Yesterday the Jockey Club released the new 2018 state fact books. I’m sorry to say the updated data indicates exactly what I have been imploring Minnesota horse organizations to address for several years now. Key breeding indicators continued to show declines.
The good news however is that Minnesota horse organizations are starting to address the issues now. The Minnesota bred Maiden Special Weight purses are going up 6.4%, according to the new condition book. They have added restricted “Minnesota Made” races this year, and many of the Minnesota state bred stakes race purses are jumping up between 15 and 20%!
These recent announcements are appreciated, much needed, but also late in coming considering the condition of the Minnesota breeding environment. Since I know I’ll be asked a question, I expect average earnings per state bred horse to improve in 2018 by near 10%. That’s a wonderful thing since we may now expect to approach $15,000 in average annual state bred horse earnings.
With all of this said, the state fact book reflected a one-year Minnesota foal volume decline from 2015 to 2016, the most recent data available, of 11.8%. Minnesota dropped to 217 foals in 2016, the lowest such number in the last 4 recorded years. The most recent estimation of mares bred (true breeding volume and a typical precursor to future foal numbers) in an earlier Jockey Club report indicated a one year 2016 to 2017 decline of nearly 50%. In 2017, only 66 mares were bred in Minnesota as of the last report, and Minnesota had experienced the worst percentage decline of any minimum 50 mares bred jurisdiction in North America, ranking 24th out of 24.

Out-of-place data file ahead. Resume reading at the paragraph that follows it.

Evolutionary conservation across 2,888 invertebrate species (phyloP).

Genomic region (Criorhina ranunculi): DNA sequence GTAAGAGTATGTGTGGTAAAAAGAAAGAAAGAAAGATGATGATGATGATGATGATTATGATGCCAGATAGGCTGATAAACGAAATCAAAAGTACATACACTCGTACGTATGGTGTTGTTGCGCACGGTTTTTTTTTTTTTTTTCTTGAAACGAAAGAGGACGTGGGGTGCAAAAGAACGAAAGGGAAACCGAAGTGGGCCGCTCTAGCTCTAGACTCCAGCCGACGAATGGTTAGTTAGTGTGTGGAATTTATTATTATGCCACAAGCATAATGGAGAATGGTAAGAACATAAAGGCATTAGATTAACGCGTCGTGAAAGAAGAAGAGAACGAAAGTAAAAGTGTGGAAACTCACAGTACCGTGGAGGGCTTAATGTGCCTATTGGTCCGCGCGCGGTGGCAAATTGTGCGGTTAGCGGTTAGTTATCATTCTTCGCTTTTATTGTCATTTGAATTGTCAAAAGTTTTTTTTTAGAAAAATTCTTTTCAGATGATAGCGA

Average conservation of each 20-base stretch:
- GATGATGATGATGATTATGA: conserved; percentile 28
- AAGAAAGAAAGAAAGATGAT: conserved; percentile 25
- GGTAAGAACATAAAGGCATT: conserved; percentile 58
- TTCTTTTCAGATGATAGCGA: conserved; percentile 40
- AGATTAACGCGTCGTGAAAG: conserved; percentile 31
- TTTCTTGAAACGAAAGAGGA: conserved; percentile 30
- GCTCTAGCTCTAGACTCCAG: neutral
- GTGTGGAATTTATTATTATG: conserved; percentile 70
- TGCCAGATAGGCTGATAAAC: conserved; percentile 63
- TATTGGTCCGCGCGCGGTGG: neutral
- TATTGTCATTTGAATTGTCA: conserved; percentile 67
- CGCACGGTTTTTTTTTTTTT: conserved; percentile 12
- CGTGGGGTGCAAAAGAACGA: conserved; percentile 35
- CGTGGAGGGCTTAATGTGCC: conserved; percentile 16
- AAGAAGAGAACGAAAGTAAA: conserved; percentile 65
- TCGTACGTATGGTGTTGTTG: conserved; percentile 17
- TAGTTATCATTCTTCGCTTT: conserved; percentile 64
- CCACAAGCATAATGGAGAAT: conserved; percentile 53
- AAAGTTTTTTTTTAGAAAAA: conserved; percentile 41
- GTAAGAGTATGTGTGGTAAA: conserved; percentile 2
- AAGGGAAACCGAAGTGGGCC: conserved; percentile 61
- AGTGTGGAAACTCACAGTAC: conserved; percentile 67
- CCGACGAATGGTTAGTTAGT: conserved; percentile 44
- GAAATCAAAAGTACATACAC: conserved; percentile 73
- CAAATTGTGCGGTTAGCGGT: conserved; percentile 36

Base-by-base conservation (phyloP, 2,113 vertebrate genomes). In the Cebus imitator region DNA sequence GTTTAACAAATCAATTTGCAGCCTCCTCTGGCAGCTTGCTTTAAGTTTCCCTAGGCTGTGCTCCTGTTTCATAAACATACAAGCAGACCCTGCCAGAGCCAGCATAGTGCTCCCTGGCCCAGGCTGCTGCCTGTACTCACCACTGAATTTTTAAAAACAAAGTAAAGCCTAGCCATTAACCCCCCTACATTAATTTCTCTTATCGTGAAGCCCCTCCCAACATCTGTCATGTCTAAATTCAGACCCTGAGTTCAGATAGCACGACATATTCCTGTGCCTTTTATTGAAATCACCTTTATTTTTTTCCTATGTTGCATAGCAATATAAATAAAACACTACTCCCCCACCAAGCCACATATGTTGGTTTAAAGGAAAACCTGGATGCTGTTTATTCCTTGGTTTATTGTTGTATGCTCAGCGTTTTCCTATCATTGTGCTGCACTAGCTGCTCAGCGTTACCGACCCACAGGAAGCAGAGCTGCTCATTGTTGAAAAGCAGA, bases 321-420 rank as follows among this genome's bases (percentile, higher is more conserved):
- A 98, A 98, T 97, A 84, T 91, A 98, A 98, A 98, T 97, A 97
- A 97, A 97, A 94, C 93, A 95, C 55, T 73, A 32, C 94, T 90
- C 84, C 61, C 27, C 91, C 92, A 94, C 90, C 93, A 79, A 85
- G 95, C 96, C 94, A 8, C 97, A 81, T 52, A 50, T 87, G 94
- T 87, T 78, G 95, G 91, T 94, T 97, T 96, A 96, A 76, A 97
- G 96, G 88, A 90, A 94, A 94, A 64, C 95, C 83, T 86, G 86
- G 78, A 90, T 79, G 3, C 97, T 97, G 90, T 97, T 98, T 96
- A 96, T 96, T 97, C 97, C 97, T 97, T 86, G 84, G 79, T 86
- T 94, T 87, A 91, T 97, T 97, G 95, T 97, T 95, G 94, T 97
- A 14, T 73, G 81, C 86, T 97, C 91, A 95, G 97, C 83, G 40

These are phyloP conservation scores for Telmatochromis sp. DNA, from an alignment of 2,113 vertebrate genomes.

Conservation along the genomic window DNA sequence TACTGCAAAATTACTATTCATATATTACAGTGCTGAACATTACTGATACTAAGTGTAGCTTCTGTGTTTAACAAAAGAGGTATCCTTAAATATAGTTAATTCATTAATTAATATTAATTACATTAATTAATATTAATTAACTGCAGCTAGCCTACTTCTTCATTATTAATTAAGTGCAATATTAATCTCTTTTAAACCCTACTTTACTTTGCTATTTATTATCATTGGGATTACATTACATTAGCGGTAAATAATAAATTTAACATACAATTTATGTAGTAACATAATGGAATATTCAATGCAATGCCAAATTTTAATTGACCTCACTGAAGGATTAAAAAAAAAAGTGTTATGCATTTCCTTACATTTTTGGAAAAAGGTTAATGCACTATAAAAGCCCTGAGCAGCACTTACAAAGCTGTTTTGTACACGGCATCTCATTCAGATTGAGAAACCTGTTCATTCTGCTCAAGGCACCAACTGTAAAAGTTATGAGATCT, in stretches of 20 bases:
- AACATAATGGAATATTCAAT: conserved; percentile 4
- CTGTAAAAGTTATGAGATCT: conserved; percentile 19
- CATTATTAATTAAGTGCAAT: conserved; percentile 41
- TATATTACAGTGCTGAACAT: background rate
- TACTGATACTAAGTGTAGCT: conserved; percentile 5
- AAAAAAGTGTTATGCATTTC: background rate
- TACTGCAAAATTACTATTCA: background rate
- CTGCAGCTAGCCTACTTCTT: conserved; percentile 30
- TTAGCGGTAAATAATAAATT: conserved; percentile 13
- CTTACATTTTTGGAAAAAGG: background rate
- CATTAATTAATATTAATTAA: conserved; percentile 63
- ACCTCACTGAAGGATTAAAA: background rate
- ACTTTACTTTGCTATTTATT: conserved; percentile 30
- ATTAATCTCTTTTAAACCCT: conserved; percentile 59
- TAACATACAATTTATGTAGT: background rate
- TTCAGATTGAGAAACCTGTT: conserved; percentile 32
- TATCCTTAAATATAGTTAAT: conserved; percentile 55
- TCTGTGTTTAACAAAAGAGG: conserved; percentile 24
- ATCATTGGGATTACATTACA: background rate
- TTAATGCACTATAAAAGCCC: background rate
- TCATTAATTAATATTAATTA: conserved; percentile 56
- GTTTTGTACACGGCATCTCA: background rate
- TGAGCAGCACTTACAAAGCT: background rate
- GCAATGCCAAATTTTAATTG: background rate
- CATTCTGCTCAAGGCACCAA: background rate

The state fact books also indicate that 2017 Minnesota state bred horse earnings dropped to the lowest level in the last four recorded years, of only $13,312 earned per Minnesota state bred starter. Minnesota also remained the lowest state bred average earning jurisdiction in the upper Midwest region.
Lastly, the 2018 factbook reflected a 2017 median Minnesota bred yearling sale price of $6,000, which essentially means state bred yearling sales values remained flat since the same median was attained in 2016 and 2014 respectively. Such sales results should of course be expected when average earnings per state bred were essentially flat however, that number should naturally rise considering the increase in MN bred races and purses.
So, there you have it. Things are looking up, which is the only way they should be looking when you are sitting at the bottom. As I said before, I am thankful that “competitive” changes are finally being made. And that’s the rest of the story my friends.
Note: The “Minnesota Made” language is a silly euphemism reflective of the fact that Minnesota horse folks have never come to grips with normal English language definitions associated with the difference between a foaled horse and a bred horse. Minnesota Thoroughbred language has always redefined foaling as breeding, though hilariously not in the Quarter horse language. Consequently, “Minnesota Made” means Minnesota horses that were actually bred in the state to Minnesota standing stallions.
Dave Astar is a race horse owner, stallion owner, breeder, 40 year business executive, and 50 year handicapper.